Discussion

Adipose-derived SVFs exhibit mesodermal and ectodermal capacity and contain heterogeneous cell populations such as blood-derived cells (CD45+), ASCs (CD31-, CD34+, CD45-, CD90+, CD105- and CD106+), MSCs (CD31-, CD34-, CD45-, CD90+, CD105+ and CD106+), endothelial (progenitor) cells (CD31+, CD34+, CD45-, CD90+, CD105- and CD106+), vascular smooth muscle cells (CD31-, CD34+, CD45-, CD90+, CD105- and CD106-), pericytes (CD31-, CD34-, CD45-, CD90+, CD105- and CD106+), and other cells [24, 25]. Minor differences between freshly isolated SVFs and cultured SVFs exist in terms of their phenotype and kinetics [26], but differences in the surface marker expression (CD31-, CD34-, CD45+, CD90+, CD105+, and CD106+) of cultured SVFs were negligible by passage 3 in the present study (Fig. 1A). These results suggest that these SVFs contain heterogeneous cell populations similar to freshly isolated SVFs. In the present study, we aimed to determine whether SVF transplantation shows differential effects according to gender in inflammatory and angiogenetic properties; thus, we investigated the differences in gene and protein expression related to inflammation and angiogenesis in HUVECs co-cultured with isolated adipose-derived SVFs from males and females by oxidative stress.

 Figure 4 

Discovery enriched functional-related genes/proteins related to inflammation and angiogenesis in HUVECs in response to SVF and H2O2 treatment. (A) 2D view of regulated genes by DAVID and (B) predicted pathway in KEGG pathway.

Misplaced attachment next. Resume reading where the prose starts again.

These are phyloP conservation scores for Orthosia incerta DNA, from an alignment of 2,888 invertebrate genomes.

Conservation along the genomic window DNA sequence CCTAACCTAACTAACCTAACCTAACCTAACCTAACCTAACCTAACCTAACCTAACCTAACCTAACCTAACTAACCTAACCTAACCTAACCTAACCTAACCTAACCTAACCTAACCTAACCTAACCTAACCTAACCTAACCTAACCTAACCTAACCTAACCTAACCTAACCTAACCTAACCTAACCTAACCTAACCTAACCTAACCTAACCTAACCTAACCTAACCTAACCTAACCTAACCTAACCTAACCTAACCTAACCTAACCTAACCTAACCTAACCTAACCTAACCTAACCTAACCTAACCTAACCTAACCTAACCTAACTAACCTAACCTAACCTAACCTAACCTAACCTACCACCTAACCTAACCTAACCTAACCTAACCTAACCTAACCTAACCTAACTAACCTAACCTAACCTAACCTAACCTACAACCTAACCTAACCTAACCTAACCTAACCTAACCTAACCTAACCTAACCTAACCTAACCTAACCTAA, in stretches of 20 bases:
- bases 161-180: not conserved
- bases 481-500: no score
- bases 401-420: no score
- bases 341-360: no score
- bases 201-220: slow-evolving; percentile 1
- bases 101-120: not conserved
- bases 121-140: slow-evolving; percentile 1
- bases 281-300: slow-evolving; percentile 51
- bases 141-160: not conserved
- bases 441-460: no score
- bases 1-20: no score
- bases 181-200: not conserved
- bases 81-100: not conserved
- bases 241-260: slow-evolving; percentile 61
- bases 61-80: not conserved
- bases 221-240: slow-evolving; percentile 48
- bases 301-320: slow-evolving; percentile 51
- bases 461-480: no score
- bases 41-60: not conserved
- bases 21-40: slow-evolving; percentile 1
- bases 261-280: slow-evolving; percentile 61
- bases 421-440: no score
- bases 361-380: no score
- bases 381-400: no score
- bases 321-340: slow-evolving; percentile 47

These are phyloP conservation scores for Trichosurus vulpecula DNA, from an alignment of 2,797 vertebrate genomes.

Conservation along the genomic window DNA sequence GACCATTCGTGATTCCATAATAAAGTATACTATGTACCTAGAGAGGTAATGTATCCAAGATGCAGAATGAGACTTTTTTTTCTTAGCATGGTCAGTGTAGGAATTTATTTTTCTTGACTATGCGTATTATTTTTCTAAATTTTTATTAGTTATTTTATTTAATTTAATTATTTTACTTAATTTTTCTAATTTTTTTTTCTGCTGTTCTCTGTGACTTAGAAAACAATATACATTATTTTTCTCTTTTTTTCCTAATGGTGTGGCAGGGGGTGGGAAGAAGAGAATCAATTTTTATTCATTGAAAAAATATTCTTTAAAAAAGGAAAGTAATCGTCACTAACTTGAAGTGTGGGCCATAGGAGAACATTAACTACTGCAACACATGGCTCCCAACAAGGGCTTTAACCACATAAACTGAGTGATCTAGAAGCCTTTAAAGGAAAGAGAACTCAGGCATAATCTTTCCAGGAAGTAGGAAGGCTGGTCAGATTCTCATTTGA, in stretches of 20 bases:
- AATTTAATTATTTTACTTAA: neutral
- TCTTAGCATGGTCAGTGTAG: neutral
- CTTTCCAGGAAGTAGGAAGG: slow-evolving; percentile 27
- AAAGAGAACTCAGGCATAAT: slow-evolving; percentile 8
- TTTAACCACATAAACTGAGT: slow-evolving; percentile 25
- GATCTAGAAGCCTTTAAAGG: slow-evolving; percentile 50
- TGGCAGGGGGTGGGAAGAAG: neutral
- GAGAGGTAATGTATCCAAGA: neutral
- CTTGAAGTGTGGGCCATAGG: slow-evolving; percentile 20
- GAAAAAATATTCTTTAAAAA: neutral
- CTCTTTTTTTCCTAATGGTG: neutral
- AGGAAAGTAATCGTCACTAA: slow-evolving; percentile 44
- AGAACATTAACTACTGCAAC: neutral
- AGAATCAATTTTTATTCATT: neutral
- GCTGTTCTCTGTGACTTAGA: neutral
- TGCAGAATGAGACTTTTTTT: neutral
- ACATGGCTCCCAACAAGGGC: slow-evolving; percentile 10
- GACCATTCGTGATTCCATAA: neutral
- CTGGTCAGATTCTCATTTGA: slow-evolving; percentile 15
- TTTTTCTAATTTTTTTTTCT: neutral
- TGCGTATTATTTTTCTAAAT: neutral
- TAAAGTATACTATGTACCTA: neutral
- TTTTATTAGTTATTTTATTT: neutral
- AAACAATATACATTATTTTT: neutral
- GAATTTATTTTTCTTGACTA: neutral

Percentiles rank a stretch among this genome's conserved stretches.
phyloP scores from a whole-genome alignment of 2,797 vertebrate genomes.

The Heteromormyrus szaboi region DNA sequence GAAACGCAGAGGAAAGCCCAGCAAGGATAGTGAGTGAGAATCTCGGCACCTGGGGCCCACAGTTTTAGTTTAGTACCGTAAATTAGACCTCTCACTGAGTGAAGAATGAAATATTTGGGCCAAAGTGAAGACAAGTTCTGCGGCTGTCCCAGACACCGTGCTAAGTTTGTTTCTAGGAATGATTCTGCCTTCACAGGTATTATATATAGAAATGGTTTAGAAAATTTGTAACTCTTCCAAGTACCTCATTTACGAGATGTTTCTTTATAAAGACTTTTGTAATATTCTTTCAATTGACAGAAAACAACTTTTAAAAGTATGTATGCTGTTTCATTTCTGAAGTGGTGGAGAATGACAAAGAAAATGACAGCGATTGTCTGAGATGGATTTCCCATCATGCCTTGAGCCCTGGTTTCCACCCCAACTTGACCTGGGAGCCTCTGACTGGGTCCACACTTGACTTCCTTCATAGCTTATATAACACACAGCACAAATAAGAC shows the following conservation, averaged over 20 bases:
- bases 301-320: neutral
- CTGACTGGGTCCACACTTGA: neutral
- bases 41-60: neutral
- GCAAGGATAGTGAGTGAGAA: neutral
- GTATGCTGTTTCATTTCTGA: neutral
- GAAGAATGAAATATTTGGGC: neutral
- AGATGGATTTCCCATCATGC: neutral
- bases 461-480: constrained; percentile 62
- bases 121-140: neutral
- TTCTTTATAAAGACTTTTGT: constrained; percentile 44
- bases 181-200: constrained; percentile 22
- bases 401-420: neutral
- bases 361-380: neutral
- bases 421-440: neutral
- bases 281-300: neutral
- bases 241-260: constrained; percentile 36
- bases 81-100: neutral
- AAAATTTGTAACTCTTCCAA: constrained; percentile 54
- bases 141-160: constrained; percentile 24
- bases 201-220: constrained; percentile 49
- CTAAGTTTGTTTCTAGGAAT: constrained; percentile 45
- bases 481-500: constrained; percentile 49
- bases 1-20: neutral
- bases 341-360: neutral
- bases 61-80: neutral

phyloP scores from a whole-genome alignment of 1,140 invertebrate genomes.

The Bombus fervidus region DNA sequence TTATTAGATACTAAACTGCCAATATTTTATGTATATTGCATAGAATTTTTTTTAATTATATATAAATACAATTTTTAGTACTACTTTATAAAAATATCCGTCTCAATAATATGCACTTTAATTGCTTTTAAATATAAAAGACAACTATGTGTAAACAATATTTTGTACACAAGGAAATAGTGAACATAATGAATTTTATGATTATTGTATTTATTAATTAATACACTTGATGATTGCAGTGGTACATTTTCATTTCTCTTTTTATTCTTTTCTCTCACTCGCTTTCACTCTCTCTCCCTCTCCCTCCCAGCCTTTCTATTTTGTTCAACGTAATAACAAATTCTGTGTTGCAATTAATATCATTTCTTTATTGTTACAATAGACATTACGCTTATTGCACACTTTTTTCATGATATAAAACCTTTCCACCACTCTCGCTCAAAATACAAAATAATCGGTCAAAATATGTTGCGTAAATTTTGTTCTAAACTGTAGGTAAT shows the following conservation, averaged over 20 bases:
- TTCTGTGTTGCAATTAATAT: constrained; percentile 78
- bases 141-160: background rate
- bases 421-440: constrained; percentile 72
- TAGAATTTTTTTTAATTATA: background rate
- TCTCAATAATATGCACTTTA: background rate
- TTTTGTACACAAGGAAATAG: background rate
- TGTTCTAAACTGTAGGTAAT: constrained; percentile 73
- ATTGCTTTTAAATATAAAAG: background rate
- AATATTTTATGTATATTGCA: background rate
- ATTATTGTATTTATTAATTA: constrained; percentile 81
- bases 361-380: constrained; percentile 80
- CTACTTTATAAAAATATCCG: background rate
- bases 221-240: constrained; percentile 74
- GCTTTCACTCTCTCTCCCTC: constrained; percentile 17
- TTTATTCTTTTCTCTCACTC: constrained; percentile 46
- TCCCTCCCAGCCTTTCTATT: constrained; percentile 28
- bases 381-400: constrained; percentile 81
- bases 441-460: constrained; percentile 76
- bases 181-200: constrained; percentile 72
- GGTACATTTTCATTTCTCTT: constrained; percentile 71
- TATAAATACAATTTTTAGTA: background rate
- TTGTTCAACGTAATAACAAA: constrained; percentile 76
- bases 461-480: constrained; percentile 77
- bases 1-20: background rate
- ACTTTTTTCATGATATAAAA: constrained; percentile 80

Int J Med Sci Image (Click on the image to enlarge.)

Redox signaling influences many physiological processes in the heart and plays critical roles in pathological cardiac remodeling [27]. ROS production triggers inflammation and/or regulates the inflammasome, which is common for heart disease and stroke patients and thought to be a sign of an atherogenic response [21]. The inflammasome is a multiprotein oligomer consisting of CASP1, PYCARD, NALP, which enhances the maturation of the inflammatory cytokines Interleukin 1β (IL-1β) and Interleukin 18 (IL-18) to induce IFN-γ secretion [28] and cleavage and inactivation of IL-33 [29]. In addition, the inflammasome promotes angiogenesis, either directly or via the generation of active oxidation products, including peroxidized lipids [30], but H2O2 mediated by NADPH oxidase has biphasic effects on angiogenesis in vitro and in vivo [31]. Inflammation and angiogenesis have long been coupled in many chronic inflammatory disorders and have further been substantiated by the finding that several non-inflammatory disorders display both inflammation and angiogenesis in an exacerbated manner [32]. In addition, the interplay among inflammatory cells, endothelial cells and fibroblasts at sites of chronic inflammation can trigger inflammation and angiogenesis through the same molecular events, further strengthening this association [32]. Pro-inflammatory cytokines and chemokines induce the recruitment of immune cells [33], and these infiltrated inflammatory cells also synthesize pro-inflammatory cytokines, regulating both chronic inflammation and angiogenesis [34].